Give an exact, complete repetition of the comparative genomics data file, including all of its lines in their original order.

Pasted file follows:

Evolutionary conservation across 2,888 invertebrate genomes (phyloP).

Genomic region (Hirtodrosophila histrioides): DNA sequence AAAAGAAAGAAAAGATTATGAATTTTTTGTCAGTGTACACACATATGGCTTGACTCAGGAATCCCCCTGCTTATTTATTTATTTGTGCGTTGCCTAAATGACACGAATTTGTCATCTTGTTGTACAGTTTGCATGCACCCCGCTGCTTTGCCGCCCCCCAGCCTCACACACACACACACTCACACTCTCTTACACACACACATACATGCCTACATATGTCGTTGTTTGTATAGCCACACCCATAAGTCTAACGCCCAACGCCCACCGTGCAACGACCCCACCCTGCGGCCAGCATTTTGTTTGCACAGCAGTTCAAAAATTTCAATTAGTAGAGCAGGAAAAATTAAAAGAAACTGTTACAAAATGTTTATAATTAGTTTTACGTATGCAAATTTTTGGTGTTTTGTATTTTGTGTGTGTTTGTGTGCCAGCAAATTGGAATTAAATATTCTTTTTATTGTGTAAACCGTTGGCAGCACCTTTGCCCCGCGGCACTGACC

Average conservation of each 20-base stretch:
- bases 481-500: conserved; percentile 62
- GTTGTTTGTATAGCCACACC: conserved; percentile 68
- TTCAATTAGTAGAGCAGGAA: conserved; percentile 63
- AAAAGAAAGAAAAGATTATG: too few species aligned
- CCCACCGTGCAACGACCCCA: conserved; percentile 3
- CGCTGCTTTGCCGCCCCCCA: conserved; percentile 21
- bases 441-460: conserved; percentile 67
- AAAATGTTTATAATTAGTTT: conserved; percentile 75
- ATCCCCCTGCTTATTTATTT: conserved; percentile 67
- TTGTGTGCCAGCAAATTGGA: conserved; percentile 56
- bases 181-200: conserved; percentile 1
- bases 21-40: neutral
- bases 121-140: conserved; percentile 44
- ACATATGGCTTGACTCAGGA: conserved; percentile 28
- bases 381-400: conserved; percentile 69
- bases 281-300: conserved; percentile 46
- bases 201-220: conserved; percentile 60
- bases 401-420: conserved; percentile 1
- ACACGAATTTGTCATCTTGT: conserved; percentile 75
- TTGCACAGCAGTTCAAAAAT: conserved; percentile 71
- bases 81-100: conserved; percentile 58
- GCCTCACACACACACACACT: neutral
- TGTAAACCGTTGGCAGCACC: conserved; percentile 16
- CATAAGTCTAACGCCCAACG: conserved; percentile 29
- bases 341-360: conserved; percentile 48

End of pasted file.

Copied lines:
Evolutionary conservation across 2,888 invertebrate genomes (phyloP).

Genomic region (Hirtodrosophila histrioides): DNA sequence AAAAGAAAGAAAAGATTATGAATTTTTTGTCAGTGTACACACATATGGCTTGACTCAGGAATCCCCCTGCTTATTTATTTATTTGTGCGTTGCCTAAATGACACGAATTTGTCATCTTGTTGTACAGTTTGCATGCACCCCGCTGCTTTGCCGCCCCCCAGCCTCACACACACACACACTCACACTCTCTTACACACACACATACATGCCTACATATGTCGTTGTTTGTATAGCCACACCCATAAGTCTAACGCCCAACGCCCACCGTGCAACGACCCCACCCTGCGGCCAGCATTTTGTTTGCACAGCAGTTCAAAAATTTCAATTAGTAGAGCAGGAAAAATTAAAAGAAACTGTTACAAAATGTTTATAATTAGTTTTACGTATGCAAATTTTTGGTGTTTTGTATTTTGTGTGTGTTTGTGTGCCAGCAAATTGGAATTAAATATTCTTTTTATTGTGTAAACCGTTGGCAGCACCTTTGCCCCGCGGCACTGACC

Average conservation of each 20-base stretch:
- bases 481-500: conserved; percentile 62
- GTTGTTTGTATAGCCACACC: conserved; percentile 68
- TTCAATTAGTAGAGCAGGAA: conserved; percentile 63
- AAAAGAAAGAAAAGATTATG: too few species aligned
- CCCACCGTGCAACGACCCCA: conserved; percentile 3
- CGCTGCTTTGCCGCCCCCCA: conserved; percentile 21
- bases 441-460: conserved; percentile 67
- AAAATGTTTATAATTAGTTT: conserved; percentile 75
- ATCCCCCTGCTTATTTATTT: conserved; percentile 67
- TTGTGTGCCAGCAAATTGGA: conserved; percentile 56
- bases 181-200: conserved; percentile 1
- bases 21-40: neutral
- bases 121-140: conserved; percentile 44
- ACATATGGCTTGACTCAGGA: conserved; percentile 28
- bases 381-400: conserved; percentile 69
- bases 281-300: conserved; percentile 46
- bases 201-220: conserved; percentile 60
- bases 401-420: conserved; percentile 1
- ACACGAATTTGTCATCTTGT: conserved; percentile 75
- TTGCACAGCAGTTCAAAAAT: conserved; percentile 71
- bases 81-100: conserved; percentile 58
- GCCTCACACACACACACACT: neutral
- TGTAAACCGTTGGCAGCACC: conserved; percentile 16
- CATAAGTCTAACGCCCAACG: conserved; percentile 29
- bases 341-360: conserved; percentile 48